HOLLAND — Holland Hospital has put in motion an executive leadership succession plan while looking to extend its position in the lakeshore health care market and to build clinical services through partnerships with University of Michigan Health-West.
In its latest move, Holland Hospital plans to open a primary care physician office by mid-May in leased space at Spectrum Health’s Grand Haven Center. The office initially will have three or four care providers in family and internal medicine and rheumatology.
Holland Hospital co-developed and opened the Grand Haven Center — originally known as Health Pointe — with Spectrum Health in May 2018. Holland sold its stake in Health Pointe to Spectrum Health two years ago.
Holland Hospital followed the Health Pointe project with the opening of an OB/GYN practice in Grand Haven in late 2019.
The hospital’s lakeshore reach now extends from Grand Haven to South Haven, where OB/GYN Associates of Holland opened an office in 2018.
“We’re the only one and we’re the biggest organization on the lakeshore that is solely focused on the lakeshore, and we intend to leverage that going forward,” said Mark Pawlak, Holland Hospital’s senior vice president of operations. Pawlak will become executive vice president under a leadership succession plan that takes effect April 1.
As well, Holland Hospital has been working with Grand Rapids-based University of Michigan Health-West to expand clinical specialties in the lakeshore market, said Holland Hospital President and CEO Dale Sowders.
University of Michigan Health-West for years has partnered with Holland Hospital on heart care, and “we intend to look at this region broadly with University of Michigan Health-West as quite a critical partner,” Sowders said.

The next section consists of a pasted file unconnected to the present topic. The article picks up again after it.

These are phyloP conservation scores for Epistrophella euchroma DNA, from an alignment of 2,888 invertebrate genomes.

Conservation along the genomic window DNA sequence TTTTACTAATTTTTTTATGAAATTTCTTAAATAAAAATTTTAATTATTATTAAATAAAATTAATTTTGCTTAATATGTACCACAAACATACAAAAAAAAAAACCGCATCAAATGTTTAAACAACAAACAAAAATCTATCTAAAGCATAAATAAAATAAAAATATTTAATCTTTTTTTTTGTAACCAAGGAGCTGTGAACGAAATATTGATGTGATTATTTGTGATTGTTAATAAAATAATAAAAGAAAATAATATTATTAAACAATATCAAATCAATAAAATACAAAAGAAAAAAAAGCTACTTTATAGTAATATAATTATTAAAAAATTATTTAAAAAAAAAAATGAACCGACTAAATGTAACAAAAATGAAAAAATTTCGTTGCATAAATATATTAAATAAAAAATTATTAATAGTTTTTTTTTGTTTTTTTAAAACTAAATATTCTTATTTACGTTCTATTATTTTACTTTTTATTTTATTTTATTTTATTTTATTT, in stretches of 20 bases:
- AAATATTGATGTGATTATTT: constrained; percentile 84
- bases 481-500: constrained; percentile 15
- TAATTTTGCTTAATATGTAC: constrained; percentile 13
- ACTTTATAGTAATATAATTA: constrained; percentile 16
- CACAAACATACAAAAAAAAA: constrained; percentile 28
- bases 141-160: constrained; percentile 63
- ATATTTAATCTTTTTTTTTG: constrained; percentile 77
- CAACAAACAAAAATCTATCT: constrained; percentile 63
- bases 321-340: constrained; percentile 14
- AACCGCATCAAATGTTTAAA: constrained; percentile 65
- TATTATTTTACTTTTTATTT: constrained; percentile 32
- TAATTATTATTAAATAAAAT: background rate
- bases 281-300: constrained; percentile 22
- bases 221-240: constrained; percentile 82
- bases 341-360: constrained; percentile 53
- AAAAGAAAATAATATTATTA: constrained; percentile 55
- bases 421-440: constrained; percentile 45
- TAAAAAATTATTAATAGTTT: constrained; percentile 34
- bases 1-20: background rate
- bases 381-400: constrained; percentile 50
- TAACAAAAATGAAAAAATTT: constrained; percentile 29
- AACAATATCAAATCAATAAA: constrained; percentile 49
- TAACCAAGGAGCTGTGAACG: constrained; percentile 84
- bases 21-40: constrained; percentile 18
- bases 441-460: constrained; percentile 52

University of Michigan Health-West CEO Peter Hahn reached out to Holland a few years back to ask about working together in areas such as stroke and neurosciences, Sowders said. That connection “turned into a dialogue, and turned into fruition” to where University of Michigan Health-West specialists now staff Holland’s emergency department and cardiac catheterization lab, alleviating the need to transfer some patients to Grand Rapids, he said.
“University of Michigan Health-West is helping us and collaborating with us on the lakeshore,” said Sowders, who has presided over Holland Hospital for two decades, extending its market presence north and south, and eastward into Zeeland with outpatient facilities.
“That footprint has evolved a lot. It was not that broad in 2002,” he said.
Holland Hospital’s growing clinical ties to University of Michigan Health-West, formerly known as Metro Health, was evident in this month’s announcement of the executive leadership moves. Marshall Runge, CEO of University of Michigan Health-West’s Michigan Medicine academic medical center in Ann Arbor and dean of the University of Michigan Medical School, complimented the succession plan as an “example of forward-thinking” at Holland Hospital and “one of the reasons that collaborating with them has been a true pleasure.”
“We look forward to continued partnerships with Holland Hospital that align with the needs of those served throughout the Lakeshore region,” Runge said.
Under a succession plan that was crafted in 2018, Sowders will become vice chairman of the board of directors and will focus on strategy, collaborative partnerships and financial stewardship.
Patti VanDort, Holland Hospital’s senior vice president of hospital operations, becomes president, taking over those duties from Sowders.
The longest serving hospital CEO in the region, the 62-year-old Sowders has no plans right now to retire, although “it’s definitely coming into focus,” he said.
Making the corporate leadership changes now gives Holland Hospital “continuity over time, but (with) still having some fresh eyes be incorporated into the executive level,” Sowders said.
“We’re planning for a future,” said Sowders, who’s been just the seventh chief executive in Holland Hospital’s 105-year history.
“We, as an executive team, embrace the concept that we have been given an incredible privilege to steward these roles and provide an essential resource for the community, and it’s incumbent upon us to have there be orderly planning for the future and where everywhere possible create some depth and develop leaders, including within our own office,” he said. “We’re just trying to have this be orderly so people know what to expect.”
Putting into place a succession plan helps to prevent any worries or uncertainty among hospital staff, particularly long-term staff, when an executive transition does occur, VanDort said.
“The continuity equals stability in those relationships, and those relationships really are the centerpiece of our culture,” VanDort said. “To keep that going by doing internal succession planning like we’ve done is just critical.”